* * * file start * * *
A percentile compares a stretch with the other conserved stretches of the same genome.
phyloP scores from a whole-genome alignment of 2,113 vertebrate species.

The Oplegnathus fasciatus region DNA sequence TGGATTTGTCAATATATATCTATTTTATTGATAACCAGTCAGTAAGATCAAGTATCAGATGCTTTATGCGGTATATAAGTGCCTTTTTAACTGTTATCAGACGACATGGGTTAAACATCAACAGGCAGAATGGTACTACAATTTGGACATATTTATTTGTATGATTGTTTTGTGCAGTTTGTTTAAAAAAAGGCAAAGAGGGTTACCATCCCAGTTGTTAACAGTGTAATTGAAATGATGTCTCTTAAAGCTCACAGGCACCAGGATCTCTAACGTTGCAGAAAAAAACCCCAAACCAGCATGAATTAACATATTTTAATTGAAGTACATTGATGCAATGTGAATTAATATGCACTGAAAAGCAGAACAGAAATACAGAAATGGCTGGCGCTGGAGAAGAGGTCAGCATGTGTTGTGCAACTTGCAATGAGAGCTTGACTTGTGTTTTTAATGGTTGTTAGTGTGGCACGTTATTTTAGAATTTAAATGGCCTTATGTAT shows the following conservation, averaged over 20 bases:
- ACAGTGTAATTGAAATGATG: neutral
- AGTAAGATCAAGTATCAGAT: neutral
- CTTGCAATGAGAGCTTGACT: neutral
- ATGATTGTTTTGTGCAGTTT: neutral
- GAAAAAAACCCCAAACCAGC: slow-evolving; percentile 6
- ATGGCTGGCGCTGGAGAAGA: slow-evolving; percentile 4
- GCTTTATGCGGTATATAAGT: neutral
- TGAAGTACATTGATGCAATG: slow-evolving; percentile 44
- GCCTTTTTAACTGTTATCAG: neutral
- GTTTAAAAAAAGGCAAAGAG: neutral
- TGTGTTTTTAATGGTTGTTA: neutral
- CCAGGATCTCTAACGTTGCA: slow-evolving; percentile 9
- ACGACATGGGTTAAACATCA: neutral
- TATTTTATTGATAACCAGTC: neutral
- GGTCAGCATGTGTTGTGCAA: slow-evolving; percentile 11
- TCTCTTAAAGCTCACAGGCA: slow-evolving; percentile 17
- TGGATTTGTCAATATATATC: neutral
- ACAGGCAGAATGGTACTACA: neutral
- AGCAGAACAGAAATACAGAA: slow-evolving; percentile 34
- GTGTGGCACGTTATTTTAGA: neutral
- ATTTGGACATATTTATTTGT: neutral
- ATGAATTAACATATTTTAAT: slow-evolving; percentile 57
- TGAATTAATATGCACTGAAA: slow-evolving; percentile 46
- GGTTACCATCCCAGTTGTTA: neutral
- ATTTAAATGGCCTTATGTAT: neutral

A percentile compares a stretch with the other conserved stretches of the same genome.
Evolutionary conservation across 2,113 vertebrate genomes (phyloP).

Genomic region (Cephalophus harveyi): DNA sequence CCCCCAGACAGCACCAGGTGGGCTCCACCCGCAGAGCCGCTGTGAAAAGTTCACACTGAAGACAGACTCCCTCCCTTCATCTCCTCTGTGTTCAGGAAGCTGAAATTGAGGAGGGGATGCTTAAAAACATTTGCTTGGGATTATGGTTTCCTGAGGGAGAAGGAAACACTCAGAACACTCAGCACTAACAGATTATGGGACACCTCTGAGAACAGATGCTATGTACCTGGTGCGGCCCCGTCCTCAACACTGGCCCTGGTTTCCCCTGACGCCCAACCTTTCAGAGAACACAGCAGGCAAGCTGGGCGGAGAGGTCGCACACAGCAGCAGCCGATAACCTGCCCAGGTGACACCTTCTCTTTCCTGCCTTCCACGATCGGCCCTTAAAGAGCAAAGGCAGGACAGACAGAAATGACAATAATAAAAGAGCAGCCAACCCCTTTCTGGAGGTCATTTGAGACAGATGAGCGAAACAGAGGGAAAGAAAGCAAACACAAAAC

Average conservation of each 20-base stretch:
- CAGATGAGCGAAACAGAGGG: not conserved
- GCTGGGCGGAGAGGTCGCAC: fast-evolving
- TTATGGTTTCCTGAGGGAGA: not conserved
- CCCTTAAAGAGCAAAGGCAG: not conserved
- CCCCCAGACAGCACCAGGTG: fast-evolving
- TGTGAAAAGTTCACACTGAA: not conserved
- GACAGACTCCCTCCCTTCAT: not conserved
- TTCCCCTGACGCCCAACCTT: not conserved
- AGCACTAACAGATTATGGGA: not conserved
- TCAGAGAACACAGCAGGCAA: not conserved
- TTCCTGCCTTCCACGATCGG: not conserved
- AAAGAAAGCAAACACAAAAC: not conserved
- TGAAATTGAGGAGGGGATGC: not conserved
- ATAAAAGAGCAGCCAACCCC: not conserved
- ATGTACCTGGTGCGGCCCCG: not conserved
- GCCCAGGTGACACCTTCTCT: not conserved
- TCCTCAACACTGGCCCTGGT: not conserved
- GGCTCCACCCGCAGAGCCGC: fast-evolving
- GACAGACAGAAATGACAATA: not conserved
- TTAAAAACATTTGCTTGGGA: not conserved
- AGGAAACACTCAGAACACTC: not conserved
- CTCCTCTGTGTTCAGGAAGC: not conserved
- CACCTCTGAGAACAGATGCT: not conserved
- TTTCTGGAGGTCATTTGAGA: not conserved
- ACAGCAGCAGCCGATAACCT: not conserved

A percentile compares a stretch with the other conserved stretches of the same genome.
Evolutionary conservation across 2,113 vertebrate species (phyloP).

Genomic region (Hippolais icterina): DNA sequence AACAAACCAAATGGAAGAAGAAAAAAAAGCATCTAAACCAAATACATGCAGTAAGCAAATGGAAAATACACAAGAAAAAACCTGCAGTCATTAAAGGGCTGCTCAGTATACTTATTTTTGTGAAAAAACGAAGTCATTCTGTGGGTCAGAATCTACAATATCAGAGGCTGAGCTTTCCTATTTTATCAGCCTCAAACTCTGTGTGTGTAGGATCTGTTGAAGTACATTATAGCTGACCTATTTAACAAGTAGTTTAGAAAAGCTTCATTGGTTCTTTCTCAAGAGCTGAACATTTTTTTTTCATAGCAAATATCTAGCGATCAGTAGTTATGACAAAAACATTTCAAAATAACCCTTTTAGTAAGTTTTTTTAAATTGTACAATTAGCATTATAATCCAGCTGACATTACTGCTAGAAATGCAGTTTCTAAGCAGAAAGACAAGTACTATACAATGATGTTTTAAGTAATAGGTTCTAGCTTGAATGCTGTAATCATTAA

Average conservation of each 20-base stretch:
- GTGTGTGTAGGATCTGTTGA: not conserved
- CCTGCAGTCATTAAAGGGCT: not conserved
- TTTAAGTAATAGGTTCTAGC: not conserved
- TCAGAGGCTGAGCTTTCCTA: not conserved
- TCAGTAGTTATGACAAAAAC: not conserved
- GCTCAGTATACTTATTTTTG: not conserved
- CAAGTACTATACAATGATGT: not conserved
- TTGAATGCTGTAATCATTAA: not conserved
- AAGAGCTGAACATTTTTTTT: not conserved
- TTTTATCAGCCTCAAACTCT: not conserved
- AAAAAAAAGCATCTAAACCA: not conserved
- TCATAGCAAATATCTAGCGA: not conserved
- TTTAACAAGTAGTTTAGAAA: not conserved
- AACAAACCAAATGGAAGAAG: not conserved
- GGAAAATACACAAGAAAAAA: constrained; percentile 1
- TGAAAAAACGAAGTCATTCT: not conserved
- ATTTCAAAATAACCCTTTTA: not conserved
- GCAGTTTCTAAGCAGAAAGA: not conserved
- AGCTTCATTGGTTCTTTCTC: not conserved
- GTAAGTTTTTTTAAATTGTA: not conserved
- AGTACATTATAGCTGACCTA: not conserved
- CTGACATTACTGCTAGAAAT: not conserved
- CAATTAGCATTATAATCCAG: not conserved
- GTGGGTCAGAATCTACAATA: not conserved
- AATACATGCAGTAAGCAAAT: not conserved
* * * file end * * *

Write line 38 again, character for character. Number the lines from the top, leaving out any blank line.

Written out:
- TGTGAAAAGTTCACACTGAA: not conserved